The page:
Sonny Rollins – Freedom Weaver: The 1959 European Tour Recording – Resonance Records

by | Apr 12, 2024 | Jazz CD Reviews, SACD & Other Hi-Res Reviews | 0 comments

Sonny Rollins – Freedom Weaver: The 1959 European Tour Recording – Limited Edition 180-gram 4-LP box set and 22-page full-sized booklet Record Store Day [4/20/2024], *****:

(Sonny Rollins – tenor saxophone; Henry Grimes – double bass; Kenny Clarke – drums; Pete La Roca – drums; Joe Harris – drums)

Resonance Records has revitalized the unearthing of “hidden” recordings. Many of the artists whose live performances have been reissued are bona fide legends. One of these stalwarts is Sonny Rollins. Considered to be one of the all-time greats on tenor saxophone, his influence on jazz music was significant, including composition and improvisational play. A new 4-LP limited edition Record Store Day Release Sonny Rollins Freedom Weaver: The 1959 European Tour Recordings captures the saxophonist at his peak. While these recordings had been previously been released as ‘grey” records, this re-mastered box set has sound restoration by Gorge Klabin/Fran Gala and LP mastering by Bernie Grundman. The unusual trio includes double bassist Henry Grimes and three different drummers. 

Side A opens with a rousing version of “St. Thomas”. This calypso-infused jam has impeccable timing and Rollins is front and center for the entire cut. There is a transition to medium swing bop. A racing bass and gritty drum breaks counter the saxophone exchanges. “There Will Never Be Another You” distills the melodic essence of the song with improvisational gravitas and flair. Again, the interaction of the saxophonist and the rhythm section (including a call and response) is vibrant and fulsome. Rollins’ soulful tonality and bluesy melancholy permeate “Stay As Sweet As You Are”. He combines a unique intermingling of muscular shading and winsome articulation. The side concludes with the first of four versions of “I’ve Told Every Little Star” which is energetic and freewheeling. Each track is excellent. “How High The Moon” is breezy and cool with fluid trio interaction (including a nimble double bass solo and catchy drum breaks). Rollins is magnetic, immersed in the music. One of the many Rollins’ standards (“Oleo”) has some bebop, looser dynamics with free-form tenor solos. Another original, “Paul’s Pal” is jaunty and is arranged as a lengthy improvisational statement. 

After a brief interview (Side C), the trio takes on Duke Ellington’s classic, “It Don’t Mean A Thing”. Rollins injects unbridled passion into his lead, with punctuated intonation. Even in a small ensemble, the sound feels big. There is a reprise performance of “Paul’s Pal”. A certain highlight is a near-solo cover of “Love Letters”. Rollins’ instrumental dexterity and musical vision is undeniable. He is capable of shifting from bluesy resonance to jazzy inflection in a seamless fashion with emotion. “I Remember You” is a pop song, but Rollins turns it into a complex, jazz piece. He weaves through the melody with style and finesse with the rhythm section remains in lockstep. The exchanges with the drummer are visceral. In a change of pace, “It Could Happen To To You” (a solo effort) embraces late night melancholy with hypnotic lower-register notation. The trio roars back on “Oleo” with fierce tempo. Side E begins with another rapid-paced version of a pop number, “I Want To Be Happy”. On the title track, his approach is sinewy with lyrical expression. The final three sides (all with drummer Kenny Clark) each have one extended cut, which is more of Rollins’ mastery. “Woody ’N’ You” is indicative of original live jazz. He transforms Gershwin’s “But Not For Me” into a jazzy workshop with some atonal manipulation and fervor.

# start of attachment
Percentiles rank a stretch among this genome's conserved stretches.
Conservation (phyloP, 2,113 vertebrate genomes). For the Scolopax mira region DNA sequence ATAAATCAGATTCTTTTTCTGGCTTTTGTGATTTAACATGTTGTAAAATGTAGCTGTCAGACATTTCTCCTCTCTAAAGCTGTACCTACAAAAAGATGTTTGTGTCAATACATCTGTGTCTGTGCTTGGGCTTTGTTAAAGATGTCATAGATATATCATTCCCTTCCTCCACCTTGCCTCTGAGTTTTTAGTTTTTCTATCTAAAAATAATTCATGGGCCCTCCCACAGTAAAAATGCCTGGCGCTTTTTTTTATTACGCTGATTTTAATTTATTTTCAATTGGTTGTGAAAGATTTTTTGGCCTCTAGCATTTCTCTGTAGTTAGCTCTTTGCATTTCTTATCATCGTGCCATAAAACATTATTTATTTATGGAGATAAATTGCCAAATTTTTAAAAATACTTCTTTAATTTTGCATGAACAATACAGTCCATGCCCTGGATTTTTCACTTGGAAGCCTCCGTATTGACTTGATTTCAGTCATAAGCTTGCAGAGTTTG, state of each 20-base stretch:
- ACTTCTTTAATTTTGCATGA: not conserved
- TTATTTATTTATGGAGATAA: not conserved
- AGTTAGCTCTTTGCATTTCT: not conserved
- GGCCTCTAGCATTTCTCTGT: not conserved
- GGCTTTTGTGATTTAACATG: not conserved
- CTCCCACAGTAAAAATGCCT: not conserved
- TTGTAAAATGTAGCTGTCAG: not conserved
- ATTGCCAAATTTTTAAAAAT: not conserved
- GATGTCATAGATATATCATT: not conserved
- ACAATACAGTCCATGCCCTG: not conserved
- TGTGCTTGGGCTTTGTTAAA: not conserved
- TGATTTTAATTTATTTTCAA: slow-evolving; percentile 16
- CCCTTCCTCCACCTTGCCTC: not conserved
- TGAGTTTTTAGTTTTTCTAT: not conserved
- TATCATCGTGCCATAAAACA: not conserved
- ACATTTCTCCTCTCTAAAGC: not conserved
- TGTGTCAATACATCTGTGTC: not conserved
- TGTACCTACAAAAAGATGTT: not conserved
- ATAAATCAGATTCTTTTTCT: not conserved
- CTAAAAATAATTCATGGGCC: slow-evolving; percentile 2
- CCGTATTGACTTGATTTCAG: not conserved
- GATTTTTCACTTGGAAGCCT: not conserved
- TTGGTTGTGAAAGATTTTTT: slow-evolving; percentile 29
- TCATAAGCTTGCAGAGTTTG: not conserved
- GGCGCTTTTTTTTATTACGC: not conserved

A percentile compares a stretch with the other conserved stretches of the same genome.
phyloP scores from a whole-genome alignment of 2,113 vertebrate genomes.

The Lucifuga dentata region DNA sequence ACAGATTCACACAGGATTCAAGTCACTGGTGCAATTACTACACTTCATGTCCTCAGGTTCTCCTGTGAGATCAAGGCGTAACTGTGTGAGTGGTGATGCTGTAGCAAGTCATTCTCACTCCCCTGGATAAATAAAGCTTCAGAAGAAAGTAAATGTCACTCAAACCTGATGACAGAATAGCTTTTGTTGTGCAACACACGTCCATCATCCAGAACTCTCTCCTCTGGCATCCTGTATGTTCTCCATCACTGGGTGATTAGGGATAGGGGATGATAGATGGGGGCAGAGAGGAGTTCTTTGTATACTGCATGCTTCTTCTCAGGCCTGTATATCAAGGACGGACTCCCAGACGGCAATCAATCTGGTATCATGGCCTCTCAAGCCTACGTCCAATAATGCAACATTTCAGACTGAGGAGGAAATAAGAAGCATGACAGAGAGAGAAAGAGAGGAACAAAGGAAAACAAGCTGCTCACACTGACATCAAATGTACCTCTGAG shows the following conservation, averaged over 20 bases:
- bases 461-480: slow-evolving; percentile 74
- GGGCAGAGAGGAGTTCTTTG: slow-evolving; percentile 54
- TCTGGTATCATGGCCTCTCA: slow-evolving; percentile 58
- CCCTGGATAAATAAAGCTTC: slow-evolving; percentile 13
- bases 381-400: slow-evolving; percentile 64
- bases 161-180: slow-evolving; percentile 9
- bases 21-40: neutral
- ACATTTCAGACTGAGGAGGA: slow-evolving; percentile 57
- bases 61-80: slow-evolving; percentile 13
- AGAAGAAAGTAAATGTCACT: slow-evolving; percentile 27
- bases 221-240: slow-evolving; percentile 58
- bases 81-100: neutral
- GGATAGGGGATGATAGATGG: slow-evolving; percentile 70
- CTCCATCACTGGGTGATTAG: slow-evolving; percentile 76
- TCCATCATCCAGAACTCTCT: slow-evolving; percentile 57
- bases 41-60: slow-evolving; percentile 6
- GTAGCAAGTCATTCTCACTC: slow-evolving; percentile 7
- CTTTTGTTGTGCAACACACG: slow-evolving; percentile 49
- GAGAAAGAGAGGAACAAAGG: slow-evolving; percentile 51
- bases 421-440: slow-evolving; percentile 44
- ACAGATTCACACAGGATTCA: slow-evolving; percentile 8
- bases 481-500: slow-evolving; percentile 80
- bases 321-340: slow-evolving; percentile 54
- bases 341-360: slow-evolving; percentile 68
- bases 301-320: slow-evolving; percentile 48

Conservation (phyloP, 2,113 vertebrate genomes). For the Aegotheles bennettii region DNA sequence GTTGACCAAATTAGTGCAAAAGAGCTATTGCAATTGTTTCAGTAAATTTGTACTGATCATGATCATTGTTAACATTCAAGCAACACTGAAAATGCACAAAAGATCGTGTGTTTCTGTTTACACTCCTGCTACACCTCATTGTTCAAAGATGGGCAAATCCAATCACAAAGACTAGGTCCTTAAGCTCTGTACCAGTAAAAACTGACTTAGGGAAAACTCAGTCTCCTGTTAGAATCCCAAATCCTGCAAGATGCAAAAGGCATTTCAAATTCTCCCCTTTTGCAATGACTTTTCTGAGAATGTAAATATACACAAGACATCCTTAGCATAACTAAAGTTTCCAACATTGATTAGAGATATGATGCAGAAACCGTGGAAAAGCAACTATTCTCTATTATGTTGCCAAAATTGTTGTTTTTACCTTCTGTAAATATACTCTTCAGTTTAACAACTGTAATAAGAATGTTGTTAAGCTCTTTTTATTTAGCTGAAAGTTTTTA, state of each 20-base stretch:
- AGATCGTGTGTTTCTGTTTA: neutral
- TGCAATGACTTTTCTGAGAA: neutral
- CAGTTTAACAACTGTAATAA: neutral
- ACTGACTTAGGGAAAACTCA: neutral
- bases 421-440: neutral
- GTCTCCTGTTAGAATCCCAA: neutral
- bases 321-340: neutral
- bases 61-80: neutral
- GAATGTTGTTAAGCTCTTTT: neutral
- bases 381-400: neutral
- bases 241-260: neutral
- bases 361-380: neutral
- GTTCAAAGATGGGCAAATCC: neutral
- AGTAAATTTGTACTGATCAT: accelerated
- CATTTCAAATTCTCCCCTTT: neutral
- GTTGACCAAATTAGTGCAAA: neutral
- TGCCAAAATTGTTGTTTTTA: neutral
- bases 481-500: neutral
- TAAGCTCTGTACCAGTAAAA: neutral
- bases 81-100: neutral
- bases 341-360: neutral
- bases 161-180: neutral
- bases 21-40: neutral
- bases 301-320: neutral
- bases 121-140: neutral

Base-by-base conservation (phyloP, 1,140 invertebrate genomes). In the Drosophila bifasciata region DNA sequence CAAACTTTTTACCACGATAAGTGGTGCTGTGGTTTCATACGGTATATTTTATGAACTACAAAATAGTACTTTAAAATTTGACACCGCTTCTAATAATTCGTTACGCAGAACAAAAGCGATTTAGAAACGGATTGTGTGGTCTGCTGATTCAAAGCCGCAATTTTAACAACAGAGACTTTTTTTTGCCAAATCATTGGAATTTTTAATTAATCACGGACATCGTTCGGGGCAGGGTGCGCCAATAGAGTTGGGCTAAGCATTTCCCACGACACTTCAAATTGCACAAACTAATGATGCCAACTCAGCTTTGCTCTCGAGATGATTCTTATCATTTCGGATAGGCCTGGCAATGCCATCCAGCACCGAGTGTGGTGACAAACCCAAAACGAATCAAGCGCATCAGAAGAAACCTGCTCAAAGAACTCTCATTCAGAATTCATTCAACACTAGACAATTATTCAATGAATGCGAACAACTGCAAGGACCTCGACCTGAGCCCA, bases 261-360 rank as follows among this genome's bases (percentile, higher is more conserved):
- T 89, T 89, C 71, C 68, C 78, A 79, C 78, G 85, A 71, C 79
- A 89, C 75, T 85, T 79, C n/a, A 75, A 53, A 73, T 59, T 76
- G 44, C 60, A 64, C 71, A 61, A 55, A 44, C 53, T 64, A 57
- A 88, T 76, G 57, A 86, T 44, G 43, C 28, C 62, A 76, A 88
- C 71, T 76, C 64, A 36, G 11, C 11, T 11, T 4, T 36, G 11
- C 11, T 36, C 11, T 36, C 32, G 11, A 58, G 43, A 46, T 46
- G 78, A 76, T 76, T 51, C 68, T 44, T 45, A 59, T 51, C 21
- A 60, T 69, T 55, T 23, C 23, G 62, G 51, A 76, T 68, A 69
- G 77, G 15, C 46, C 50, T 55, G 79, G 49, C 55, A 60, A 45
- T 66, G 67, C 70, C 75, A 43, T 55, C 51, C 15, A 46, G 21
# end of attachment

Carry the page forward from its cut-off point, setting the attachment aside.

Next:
This vinyl set from Resonance Records is an historical document. The restored sound and LP mastering is superior with limited distortion and pristine tonality. Protective disc sleeves and an incisive liner note booklet (with interviews of many tenor saxophonists) are a nice touch. It is available on CD and digital download.

Highly recommended!

—Robbie Gerson

Sonny Rollins – Freedom Weaver: The 1959 European Tour Recording

Side A: St. Thomas; There Will Never Be Another You; Stay As Sweet As You Are; I’ve Told Every Little Star
Side B: How High The Moon; Oleo; Paul’s Pal

Side C: Sonny Rollins Interview; It Don’t Mean A Thing; Paul’s Pal #2; Love Letters
Side D: I Remember You; I’ve Told Every Little Star; It Could Happen To You; Oleo; Will You Still Be Mine?; I’ve Told Every Little Star

Side E: I Want To Be Happy; A Weaver Of Dreams; It Don’t Mean A Thing; Cocktails For Two; I’ve Told Every Little Star; I Want To Be Happy #2
Side F: Woody ’N’ You

Side G: But Not For Me
Side H: Lady Bird.    

More information through Record Store Day

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Album Cover for Sonny Rollins - Freedom Weaver

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